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SEE ALSO: Porsche Buyer's Guide

1996 Porsche 911 Carrera Convertible



ENGINE: 3.6-liter flat six
HORSEPOWER/TORQUE: 282 hp @ 6300rpm l250 lb-ft @5250rpm
TRANSMISSION: Tiptronic automatic
FUEL ECONOMY: 17 mpg city, 24 mpg highway, 15.2 mpg test
WHEELBASE: 89.5 in.
CURB WEIGHT: 3175 lbs.
FUEL CAPACITY: 19.4 gal.
LUGGAGE CAPACITY: 5 cu. ft. (est.)
TIRES: 205/55ZR16 (front/245/45ZR16 (rear)
INSTRUMENTS: Speedometer, tachometer, fuel level, oil pressure,
             battery voltage, oil temperature, analog clock.
EQUIPMENT: Leather seats, power top, power mirrors, AM/FM stereo
           with cassette, ABS, dual air bags.
STICKER PRICE: $69,845 (est.)

Driving a Porsche--any Porsche--is an exhilarating experience. You know you're at the wheel of one of the finest sports cars ever, and a lot of the people sharing the road with you are also aware of that fact. So besides having the opportunity to enjoy a fine automobile, you also get the vicarious pleasure of watching people envy you in your fun. And they don't know I don't own the car, so it's even more fun.

Our tester today is the Porsche 911 Carrera convertible. It was silver--German racing colors-with a blue top. First off, I think the car would have looked even better with a slightly lighter top, but who's complaining.

It's hard to believe that the basic 911 design (and engine for that matter) is over 30 years old. But the 1996 version is much smoother, especially around the headlights and fenders, and the engine's output has almost tripled to 282 horsepower. Handling is excellent, if a little stiff. I didn't feel the suspension was too harsh until I stepped out of the Porsche and into another tester, which felt strangely mushy. What is nice about the Porsche's suspension, though, is that it isn't too hard, just stiff enough to offer excellent handling.

Part of the solution, of course, is the rear-mounted air-cooled horizontally opposed sixcylinder engine, that offers good balance. I did feel that at higher speeds the Porsche felt slightly twitchy, particularly on rough roads. The front suspension is independent by MacPherson struts with aluminum alloy lower control arms, stabilizer bar and negative steering roll radius. In the rear, the independent multi-link long-short arm suspension has self-stabilizing toe characteristics and a stabilizer bar.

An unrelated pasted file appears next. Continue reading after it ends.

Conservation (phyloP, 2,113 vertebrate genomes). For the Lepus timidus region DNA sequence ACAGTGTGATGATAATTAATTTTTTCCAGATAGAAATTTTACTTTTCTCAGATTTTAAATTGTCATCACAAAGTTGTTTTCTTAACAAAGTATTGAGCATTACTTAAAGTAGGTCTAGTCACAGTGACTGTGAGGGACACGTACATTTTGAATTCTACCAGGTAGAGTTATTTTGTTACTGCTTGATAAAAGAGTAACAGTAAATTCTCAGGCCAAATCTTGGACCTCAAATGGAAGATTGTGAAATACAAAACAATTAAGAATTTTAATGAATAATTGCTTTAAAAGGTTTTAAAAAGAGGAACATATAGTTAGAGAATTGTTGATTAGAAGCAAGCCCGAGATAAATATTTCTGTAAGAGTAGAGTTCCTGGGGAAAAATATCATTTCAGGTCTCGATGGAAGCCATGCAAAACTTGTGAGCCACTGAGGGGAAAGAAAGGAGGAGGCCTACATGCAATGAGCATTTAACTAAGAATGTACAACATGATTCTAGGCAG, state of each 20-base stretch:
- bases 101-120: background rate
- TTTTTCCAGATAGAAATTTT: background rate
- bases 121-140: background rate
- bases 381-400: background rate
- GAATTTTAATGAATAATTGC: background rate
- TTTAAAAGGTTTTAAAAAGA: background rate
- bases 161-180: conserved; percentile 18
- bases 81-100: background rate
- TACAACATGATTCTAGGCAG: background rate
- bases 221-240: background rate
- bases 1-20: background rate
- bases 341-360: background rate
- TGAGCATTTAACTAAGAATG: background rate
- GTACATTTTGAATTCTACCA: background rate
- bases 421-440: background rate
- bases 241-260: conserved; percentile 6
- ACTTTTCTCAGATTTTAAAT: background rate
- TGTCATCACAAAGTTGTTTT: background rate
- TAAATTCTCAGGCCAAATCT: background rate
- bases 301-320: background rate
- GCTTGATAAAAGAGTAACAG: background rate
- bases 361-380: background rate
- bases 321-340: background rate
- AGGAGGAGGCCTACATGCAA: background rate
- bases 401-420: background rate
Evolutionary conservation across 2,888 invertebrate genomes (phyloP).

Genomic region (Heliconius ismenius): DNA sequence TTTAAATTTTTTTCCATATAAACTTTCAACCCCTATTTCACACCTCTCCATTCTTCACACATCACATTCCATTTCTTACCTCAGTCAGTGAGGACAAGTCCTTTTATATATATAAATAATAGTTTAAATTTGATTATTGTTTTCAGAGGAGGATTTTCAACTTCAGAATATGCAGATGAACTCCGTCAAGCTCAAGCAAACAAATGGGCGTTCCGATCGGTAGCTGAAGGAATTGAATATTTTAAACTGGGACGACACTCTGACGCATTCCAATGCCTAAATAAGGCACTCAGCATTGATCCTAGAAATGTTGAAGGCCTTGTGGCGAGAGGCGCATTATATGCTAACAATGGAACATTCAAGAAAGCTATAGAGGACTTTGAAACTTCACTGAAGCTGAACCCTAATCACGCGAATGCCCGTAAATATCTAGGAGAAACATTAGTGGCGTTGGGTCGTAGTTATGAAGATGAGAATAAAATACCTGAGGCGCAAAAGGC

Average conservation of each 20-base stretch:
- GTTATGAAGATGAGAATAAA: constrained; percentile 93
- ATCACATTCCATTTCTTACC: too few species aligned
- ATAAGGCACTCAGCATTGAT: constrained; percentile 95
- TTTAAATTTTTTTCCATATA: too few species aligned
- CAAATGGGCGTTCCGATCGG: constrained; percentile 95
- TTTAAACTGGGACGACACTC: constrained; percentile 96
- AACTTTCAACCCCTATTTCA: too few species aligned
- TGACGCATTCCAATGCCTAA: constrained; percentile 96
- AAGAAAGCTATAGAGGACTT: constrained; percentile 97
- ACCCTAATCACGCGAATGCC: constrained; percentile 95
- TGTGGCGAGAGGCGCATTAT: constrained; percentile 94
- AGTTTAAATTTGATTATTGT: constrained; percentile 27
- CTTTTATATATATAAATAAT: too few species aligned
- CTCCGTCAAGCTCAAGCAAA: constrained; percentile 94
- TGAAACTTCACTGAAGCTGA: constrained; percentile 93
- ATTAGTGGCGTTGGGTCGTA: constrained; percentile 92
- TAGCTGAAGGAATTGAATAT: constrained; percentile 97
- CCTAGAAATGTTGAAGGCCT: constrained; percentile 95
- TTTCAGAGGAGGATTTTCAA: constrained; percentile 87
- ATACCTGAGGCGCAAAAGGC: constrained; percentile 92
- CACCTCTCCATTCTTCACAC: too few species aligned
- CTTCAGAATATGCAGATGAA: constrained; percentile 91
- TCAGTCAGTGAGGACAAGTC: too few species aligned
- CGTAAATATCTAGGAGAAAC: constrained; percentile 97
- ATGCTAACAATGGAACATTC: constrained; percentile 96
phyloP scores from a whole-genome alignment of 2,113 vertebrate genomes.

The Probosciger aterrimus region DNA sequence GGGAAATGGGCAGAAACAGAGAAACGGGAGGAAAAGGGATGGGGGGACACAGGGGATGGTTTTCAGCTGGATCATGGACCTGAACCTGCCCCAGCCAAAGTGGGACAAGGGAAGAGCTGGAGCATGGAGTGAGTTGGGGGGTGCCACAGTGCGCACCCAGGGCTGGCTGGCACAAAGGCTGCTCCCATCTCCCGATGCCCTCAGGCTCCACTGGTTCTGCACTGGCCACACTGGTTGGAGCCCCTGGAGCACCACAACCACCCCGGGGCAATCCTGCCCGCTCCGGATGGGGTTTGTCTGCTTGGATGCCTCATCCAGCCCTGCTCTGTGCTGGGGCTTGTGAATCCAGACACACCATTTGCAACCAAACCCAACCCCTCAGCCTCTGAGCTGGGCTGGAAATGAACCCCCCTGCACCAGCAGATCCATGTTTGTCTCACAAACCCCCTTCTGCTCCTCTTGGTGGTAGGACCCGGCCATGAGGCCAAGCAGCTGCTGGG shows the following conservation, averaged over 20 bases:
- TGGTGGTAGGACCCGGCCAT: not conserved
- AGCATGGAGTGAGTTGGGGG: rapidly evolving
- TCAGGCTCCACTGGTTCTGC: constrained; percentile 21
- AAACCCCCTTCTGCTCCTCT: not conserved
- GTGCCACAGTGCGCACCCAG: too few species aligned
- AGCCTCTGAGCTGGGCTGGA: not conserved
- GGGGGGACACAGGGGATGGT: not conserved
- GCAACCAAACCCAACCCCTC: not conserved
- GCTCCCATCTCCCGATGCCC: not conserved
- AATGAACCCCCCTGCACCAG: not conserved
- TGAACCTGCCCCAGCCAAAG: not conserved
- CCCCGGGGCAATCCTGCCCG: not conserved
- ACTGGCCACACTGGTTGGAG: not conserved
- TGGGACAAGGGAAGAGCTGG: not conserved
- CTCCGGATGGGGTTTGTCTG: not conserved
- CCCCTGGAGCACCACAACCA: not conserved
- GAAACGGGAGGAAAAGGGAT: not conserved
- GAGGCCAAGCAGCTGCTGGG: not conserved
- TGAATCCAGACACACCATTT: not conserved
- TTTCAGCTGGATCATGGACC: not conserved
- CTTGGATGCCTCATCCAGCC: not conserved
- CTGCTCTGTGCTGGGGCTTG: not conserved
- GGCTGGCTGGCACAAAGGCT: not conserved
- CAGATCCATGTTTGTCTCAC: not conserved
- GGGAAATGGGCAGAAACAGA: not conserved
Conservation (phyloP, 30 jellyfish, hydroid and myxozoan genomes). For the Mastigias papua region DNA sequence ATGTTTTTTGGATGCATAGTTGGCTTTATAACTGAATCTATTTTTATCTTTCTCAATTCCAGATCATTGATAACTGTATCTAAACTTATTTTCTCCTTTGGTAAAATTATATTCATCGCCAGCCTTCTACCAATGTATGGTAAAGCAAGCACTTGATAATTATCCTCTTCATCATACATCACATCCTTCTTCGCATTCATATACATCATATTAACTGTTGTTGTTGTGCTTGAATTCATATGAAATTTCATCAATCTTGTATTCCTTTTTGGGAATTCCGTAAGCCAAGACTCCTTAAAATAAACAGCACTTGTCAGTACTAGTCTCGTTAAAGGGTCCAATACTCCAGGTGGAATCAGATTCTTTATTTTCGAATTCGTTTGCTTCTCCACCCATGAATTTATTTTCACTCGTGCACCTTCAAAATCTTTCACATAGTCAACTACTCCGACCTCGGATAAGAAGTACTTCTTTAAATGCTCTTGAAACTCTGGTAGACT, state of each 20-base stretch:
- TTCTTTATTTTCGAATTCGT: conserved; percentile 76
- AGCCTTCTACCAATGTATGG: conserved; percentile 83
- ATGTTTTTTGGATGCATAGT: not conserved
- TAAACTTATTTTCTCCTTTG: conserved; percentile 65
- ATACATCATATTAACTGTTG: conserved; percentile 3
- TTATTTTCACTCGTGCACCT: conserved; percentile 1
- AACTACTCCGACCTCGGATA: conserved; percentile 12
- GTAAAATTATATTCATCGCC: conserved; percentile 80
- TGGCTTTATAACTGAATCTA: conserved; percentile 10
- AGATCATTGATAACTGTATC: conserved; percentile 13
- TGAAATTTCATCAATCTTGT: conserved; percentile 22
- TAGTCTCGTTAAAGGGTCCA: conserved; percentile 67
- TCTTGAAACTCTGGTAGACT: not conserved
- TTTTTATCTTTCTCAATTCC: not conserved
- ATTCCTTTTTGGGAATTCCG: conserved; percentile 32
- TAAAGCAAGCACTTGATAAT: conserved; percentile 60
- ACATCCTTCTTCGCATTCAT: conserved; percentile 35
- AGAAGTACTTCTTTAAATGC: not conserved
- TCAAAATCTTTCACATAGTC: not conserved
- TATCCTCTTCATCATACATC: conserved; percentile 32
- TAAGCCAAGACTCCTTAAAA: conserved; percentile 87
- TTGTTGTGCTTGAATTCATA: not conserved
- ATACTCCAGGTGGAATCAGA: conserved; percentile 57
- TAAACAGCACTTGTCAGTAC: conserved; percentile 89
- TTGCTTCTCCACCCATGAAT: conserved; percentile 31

Power reached the wheels through Porsche's Tiptronic transmission that offers both automatic and manual shifting capabilities. Unlike-the Chrysler automatic stick shift, the Porsche Tiptronic's "shift" side is a vertical slot off to the right of the main shifting track. If you want to shift the Tiptronic, push the lever to the right and push it forward to upshift and backward to downshift.

OR, you can use the buttons on the steering wheel, Grand Prix style. There are two, at each end of the "T" that connects to the rim. These buttons make shifting far more convenient that using the stick, and since the Tiptronic by definition is easier to shift than a standard manual shifter, it is therefore more fun and more efficient. On the instrument panel there is the standard automatic shift indicator, but to the right of this is another indicator telling you which of the four speeds you are in at the time, whether you're in automatic or shift mode.

The transmission also appears to have an "overdrive" in the top three gears. For example, you accelerate in first, shift to second manually, and about halfway up the revs the gearbox seems to shift into a slightly higher gear, much like an overdrive.

I did notice, though, that the Porsche's shifter was less responsive than Chrysler's. This may have been a result of higher mileage on the Porsche (and probably harder use), but there was a noticeable time lag between pushing the button or lever and the car's shilling that was longer than on the Dodge Stratus.

The front bucket seats were gloriously comfortable. We used the Porsche to go to dinner after working all weekend at a local car show and flea market. Our bodies were sore. But a few miles of driving and riding in the Porsche eased some of the pain. The two vestigial rear seats are only there for effect. I wouldn't put a real human being back there at any time.

We stored some groceries in the back, which did make sense. There's also a decent front trunk in the front of the Porsche that was good for flatter items. I'm sure a carry-on suitcase would have fit in there, or definitely a duffel bag type. The front trunk is lined, protecting both the mechanicals of the car and whatever is stored there.

I liked the power top. All you do is push a button and the top drops behind the rear seat. Unlike the Mercedes-Benz SL, though, the top isn't-covered by a neat compartment when it goes down. But that's probably what the extra $14,000 is for....

What I found most interesting about driving the Porsche, other than the sheer pleasure of driving a great car, was the effect it had on the other drivers. Many would smile or wave to me, others would give me a smug look as they passed me on the Interstate. But the most fun was the drivers who decided they could keep up with me, especially the young man in the Volkswagen who drove the wheels off his car but was able to keep up. We bonded for the few minutes we were on the road together and I'd like him to know now that it was fun.